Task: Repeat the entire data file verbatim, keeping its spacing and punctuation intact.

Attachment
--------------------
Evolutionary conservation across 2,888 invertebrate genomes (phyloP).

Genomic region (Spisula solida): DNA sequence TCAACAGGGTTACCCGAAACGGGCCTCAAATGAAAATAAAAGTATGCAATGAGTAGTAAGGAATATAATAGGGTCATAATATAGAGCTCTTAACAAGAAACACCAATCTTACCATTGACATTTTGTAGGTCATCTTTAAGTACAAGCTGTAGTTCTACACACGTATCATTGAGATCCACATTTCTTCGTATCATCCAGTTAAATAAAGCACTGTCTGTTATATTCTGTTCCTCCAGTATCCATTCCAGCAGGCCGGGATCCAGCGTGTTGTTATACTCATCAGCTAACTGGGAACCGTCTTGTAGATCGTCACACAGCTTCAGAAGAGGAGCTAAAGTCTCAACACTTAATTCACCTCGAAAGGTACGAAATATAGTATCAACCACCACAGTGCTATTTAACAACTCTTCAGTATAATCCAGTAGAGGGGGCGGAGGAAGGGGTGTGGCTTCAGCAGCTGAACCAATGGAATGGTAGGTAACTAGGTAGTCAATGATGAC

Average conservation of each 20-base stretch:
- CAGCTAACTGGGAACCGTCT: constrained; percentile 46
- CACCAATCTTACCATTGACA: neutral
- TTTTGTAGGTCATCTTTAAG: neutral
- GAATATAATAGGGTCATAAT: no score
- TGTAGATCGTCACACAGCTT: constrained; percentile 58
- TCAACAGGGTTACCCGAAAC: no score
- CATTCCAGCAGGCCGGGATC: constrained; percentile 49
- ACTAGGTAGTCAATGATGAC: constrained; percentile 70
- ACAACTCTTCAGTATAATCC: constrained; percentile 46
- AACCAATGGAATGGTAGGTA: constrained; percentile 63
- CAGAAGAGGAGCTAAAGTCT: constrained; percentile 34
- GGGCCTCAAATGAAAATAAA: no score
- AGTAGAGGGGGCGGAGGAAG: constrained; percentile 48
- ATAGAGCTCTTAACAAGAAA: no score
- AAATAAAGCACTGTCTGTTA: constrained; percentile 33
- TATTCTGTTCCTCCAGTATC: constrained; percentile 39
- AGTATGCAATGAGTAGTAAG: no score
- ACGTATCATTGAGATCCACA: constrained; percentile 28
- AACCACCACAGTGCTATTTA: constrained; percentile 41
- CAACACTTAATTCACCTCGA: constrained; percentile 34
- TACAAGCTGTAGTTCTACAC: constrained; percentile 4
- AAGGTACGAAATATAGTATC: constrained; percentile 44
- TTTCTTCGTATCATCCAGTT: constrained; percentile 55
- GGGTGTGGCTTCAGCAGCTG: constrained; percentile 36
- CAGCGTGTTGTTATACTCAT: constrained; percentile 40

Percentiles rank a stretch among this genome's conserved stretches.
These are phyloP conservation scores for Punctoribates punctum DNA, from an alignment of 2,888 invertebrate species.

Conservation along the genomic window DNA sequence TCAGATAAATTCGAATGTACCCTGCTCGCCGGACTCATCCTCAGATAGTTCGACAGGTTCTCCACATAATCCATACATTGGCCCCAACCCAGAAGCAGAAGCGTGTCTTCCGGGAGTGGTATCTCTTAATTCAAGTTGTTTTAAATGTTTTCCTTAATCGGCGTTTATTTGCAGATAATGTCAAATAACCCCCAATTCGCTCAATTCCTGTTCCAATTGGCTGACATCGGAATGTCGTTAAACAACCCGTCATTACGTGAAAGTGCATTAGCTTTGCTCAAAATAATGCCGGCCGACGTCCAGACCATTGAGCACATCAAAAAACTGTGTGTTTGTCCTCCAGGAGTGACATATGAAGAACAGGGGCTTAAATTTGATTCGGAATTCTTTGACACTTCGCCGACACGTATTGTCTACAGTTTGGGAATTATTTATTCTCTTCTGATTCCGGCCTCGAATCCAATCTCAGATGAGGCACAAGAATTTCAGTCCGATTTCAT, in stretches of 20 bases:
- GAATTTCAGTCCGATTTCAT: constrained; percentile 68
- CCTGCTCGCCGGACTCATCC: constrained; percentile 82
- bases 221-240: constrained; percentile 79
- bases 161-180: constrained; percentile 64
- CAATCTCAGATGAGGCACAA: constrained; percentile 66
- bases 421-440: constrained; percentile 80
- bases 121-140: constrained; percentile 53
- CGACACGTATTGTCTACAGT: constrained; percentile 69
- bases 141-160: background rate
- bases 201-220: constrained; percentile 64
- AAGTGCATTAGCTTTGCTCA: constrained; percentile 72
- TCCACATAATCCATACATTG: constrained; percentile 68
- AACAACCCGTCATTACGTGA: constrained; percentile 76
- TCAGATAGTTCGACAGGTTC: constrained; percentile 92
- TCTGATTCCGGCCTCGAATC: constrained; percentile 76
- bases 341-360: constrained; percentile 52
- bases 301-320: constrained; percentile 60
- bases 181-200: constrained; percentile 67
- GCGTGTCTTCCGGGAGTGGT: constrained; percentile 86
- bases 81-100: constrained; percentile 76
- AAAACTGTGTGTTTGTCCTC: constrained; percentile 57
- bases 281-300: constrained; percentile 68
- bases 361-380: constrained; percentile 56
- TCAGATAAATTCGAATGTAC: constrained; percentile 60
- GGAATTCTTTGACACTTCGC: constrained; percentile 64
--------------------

Evolutionary conservation across 2,888 invertebrate genomes (phyloP).

Genomic region (Spisula solida): DNA sequence TCAACAGGGTTACCCGAAACGGGCCTCAAATGAAAATAAAAGTATGCAATGAGTAGTAAGGAATATAATAGGGTCATAATATAGAGCTCTTAACAAGAAACACCAATCTTACCATTGACATTTTGTAGGTCATCTTTAAGTACAAGCTGTAGTTCTACACACGTATCATTGAGATCCACATTTCTTCGTATCATCCAGTTAAATAAAGCACTGTCTGTTATATTCTGTTCCTCCAGTATCCATTCCAGCAGGCCGGGATCCAGCGTGTTGTTATACTCATCAGCTAACTGGGAACCGTCTTGTAGATCGTCACACAGCTTCAGAAGAGGAGCTAAAGTCTCAACACTTAATTCACCTCGAAAGGTACGAAATATAGTATCAACCACCACAGTGCTATTTAACAACTCTTCAGTATAATCCAGTAGAGGGGGCGGAGGAAGGGGTGTGGCTTCAGCAGCTGAACCAATGGAATGGTAGGTAACTAGGTAGTCAATGATGAC

Average conservation of each 20-base stretch:
- CAGCTAACTGGGAACCGTCT: constrained; percentile 46
- CACCAATCTTACCATTGACA: neutral
- TTTTGTAGGTCATCTTTAAG: neutral
- GAATATAATAGGGTCATAAT: no score
- TGTAGATCGTCACACAGCTT: constrained; percentile 58
- TCAACAGGGTTACCCGAAAC: no score
- CATTCCAGCAGGCCGGGATC: constrained; percentile 49
- ACTAGGTAGTCAATGATGAC: constrained; percentile 70
- ACAACTCTTCAGTATAATCC: constrained; percentile 46
- AACCAATGGAATGGTAGGTA: constrained; percentile 63
- CAGAAGAGGAGCTAAAGTCT: constrained; percentile 34
- GGGCCTCAAATGAAAATAAA: no score
- AGTAGAGGGGGCGGAGGAAG: constrained; percentile 48
- ATAGAGCTCTTAACAAGAAA: no score
- AAATAAAGCACTGTCTGTTA: constrained; percentile 33
- TATTCTGTTCCTCCAGTATC: constrained; percentile 39
- AGTATGCAATGAGTAGTAAG: no score
- ACGTATCATTGAGATCCACA: constrained; percentile 28
- AACCACCACAGTGCTATTTA: constrained; percentile 41
- CAACACTTAATTCACCTCGA: constrained; percentile 34
- TACAAGCTGTAGTTCTACAC: constrained; percentile 4
- AAGGTACGAAATATAGTATC: constrained; percentile 44
- TTTCTTCGTATCATCCAGTT: constrained; percentile 55
- GGGTGTGGCTTCAGCAGCTG: constrained; percentile 36
- CAGCGTGTTGTTATACTCAT: constrained; percentile 40

Percentiles rank a stretch among this genome's conserved stretches.
These are phyloP conservation scores for Punctoribates punctum DNA, from an alignment of 2,888 invertebrate species.

Conservation along the genomic window DNA sequence TCAGATAAATTCGAATGTACCCTGCTCGCCGGACTCATCCTCAGATAGTTCGACAGGTTCTCCACATAATCCATACATTGGCCCCAACCCAGAAGCAGAAGCGTGTCTTCCGGGAGTGGTATCTCTTAATTCAAGTTGTTTTAAATGTTTTCCTTAATCGGCGTTTATTTGCAGATAATGTCAAATAACCCCCAATTCGCTCAATTCCTGTTCCAATTGGCTGACATCGGAATGTCGTTAAACAACCCGTCATTACGTGAAAGTGCATTAGCTTTGCTCAAAATAATGCCGGCCGACGTCCAGACCATTGAGCACATCAAAAAACTGTGTGTTTGTCCTCCAGGAGTGACATATGAAGAACAGGGGCTTAAATTTGATTCGGAATTCTTTGACACTTCGCCGACACGTATTGTCTACAGTTTGGGAATTATTTATTCTCTTCTGATTCCGGCCTCGAATCCAATCTCAGATGAGGCACAAGAATTTCAGTCCGATTTCAT, in stretches of 20 bases:
- GAATTTCAGTCCGATTTCAT: constrained; percentile 68
- CCTGCTCGCCGGACTCATCC: constrained; percentile 82
- bases 221-240: constrained; percentile 79
- bases 161-180: constrained; percentile 64
- CAATCTCAGATGAGGCACAA: constrained; percentile 66
- bases 421-440: constrained; percentile 80
- bases 121-140: constrained; percentile 53
- CGACACGTATTGTCTACAGT: constrained; percentile 69
- bases 141-160: background rate
- bases 201-220: constrained; percentile 64
- AAGTGCATTAGCTTTGCTCA: constrained; percentile 72
- TCCACATAATCCATACATTG: constrained; percentile 68
- AACAACCCGTCATTACGTGA: constrained; percentile 76
- TCAGATAGTTCGACAGGTTC: constrained; percentile 92
- TCTGATTCCGGCCTCGAATC: constrained; percentile 76
- bases 341-360: constrained; percentile 52
- bases 301-320: constrained; percentile 60
- bases 181-200: constrained; percentile 67
- GCGTGTCTTCCGGGAGTGGT: constrained; percentile 86
- bases 81-100: constrained; percentile 76
- AAAACTGTGTGTTTGTCCTC: constrained; percentile 57
- bases 281-300: constrained; percentile 68
- bases 361-380: constrained; percentile 56
- TCAGATAAATTCGAATGTAC: constrained; percentile 60
- GGAATTCTTTGACACTTCGC: constrained; percentile 64